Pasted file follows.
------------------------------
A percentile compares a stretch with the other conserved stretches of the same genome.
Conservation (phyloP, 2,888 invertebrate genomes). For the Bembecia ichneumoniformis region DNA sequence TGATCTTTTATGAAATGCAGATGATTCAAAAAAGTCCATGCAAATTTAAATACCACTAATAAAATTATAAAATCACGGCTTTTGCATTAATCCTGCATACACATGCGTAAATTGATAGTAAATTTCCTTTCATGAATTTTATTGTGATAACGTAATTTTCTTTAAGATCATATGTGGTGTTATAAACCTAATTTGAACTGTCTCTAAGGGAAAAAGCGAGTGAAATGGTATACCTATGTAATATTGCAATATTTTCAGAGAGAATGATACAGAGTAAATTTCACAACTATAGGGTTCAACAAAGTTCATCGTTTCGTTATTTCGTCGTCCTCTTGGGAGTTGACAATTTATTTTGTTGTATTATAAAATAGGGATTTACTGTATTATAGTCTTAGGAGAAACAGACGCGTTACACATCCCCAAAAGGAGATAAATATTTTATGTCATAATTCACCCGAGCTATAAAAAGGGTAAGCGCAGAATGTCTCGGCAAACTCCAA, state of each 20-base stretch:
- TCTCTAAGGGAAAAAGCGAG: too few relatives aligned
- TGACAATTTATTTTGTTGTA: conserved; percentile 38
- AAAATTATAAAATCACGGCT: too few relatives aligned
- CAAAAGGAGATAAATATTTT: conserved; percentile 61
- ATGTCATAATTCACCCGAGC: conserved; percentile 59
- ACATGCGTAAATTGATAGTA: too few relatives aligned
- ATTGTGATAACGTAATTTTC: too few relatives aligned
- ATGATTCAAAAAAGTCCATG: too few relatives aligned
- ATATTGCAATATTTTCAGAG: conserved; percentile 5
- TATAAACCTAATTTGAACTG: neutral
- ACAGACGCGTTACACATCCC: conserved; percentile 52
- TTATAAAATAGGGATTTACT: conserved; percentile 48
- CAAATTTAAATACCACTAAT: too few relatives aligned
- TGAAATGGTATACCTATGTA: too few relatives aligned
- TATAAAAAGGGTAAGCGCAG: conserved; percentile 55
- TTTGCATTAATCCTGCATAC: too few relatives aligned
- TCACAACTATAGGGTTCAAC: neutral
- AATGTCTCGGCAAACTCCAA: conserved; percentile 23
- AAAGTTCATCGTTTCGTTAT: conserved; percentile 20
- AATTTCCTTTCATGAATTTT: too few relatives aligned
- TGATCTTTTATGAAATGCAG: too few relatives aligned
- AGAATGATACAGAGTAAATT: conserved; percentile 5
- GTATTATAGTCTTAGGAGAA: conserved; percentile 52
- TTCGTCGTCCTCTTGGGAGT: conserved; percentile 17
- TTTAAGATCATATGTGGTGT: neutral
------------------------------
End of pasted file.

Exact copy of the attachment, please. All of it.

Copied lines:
A percentile compares a stretch with the other conserved stretches of the same genome.
Conservation (phyloP, 2,888 invertebrate genomes). For the Bembecia ichneumoniformis region DNA sequence TGATCTTTTATGAAATGCAGATGATTCAAAAAAGTCCATGCAAATTTAAATACCACTAATAAAATTATAAAATCACGGCTTTTGCATTAATCCTGCATACACATGCGTAAATTGATAGTAAATTTCCTTTCATGAATTTTATTGTGATAACGTAATTTTCTTTAAGATCATATGTGGTGTTATAAACCTAATTTGAACTGTCTCTAAGGGAAAAAGCGAGTGAAATGGTATACCTATGTAATATTGCAATATTTTCAGAGAGAATGATACAGAGTAAATTTCACAACTATAGGGTTCAACAAAGTTCATCGTTTCGTTATTTCGTCGTCCTCTTGGGAGTTGACAATTTATTTTGTTGTATTATAAAATAGGGATTTACTGTATTATAGTCTTAGGAGAAACAGACGCGTTACACATCCCCAAAAGGAGATAAATATTTTATGTCATAATTCACCCGAGCTATAAAAAGGGTAAGCGCAGAATGTCTCGGCAAACTCCAA, state of each 20-base stretch:
- TCTCTAAGGGAAAAAGCGAG: too few relatives aligned
- TGACAATTTATTTTGTTGTA: conserved; percentile 38
- AAAATTATAAAATCACGGCT: too few relatives aligned
- CAAAAGGAGATAAATATTTT: conserved; percentile 61
- ATGTCATAATTCACCCGAGC: conserved; percentile 59
- ACATGCGTAAATTGATAGTA: too few relatives aligned
- ATTGTGATAACGTAATTTTC: too few relatives aligned
- ATGATTCAAAAAAGTCCATG: too few relatives aligned
- ATATTGCAATATTTTCAGAG: conserved; percentile 5
- TATAAACCTAATTTGAACTG: neutral
- ACAGACGCGTTACACATCCC: conserved; percentile 52
- TTATAAAATAGGGATTTACT: conserved; percentile 48
- CAAATTTAAATACCACTAAT: too few relatives aligned
- TGAAATGGTATACCTATGTA: too few relatives aligned
- TATAAAAAGGGTAAGCGCAG: conserved; percentile 55
- TTTGCATTAATCCTGCATAC: too few relatives aligned
- TCACAACTATAGGGTTCAAC: neutral
- AATGTCTCGGCAAACTCCAA: conserved; percentile 23
- AAAGTTCATCGTTTCGTTAT: conserved; percentile 20
- AATTTCCTTTCATGAATTTT: too few relatives aligned
- TGATCTTTTATGAAATGCAG: too few relatives aligned
- AGAATGATACAGAGTAAATT: conserved; percentile 5
- GTATTATAGTCTTAGGAGAA: conserved; percentile 52
- TTCGTCGTCCTCTTGGGAGT: conserved; percentile 17
- TTTAAGATCATATGTGGTGT: neutral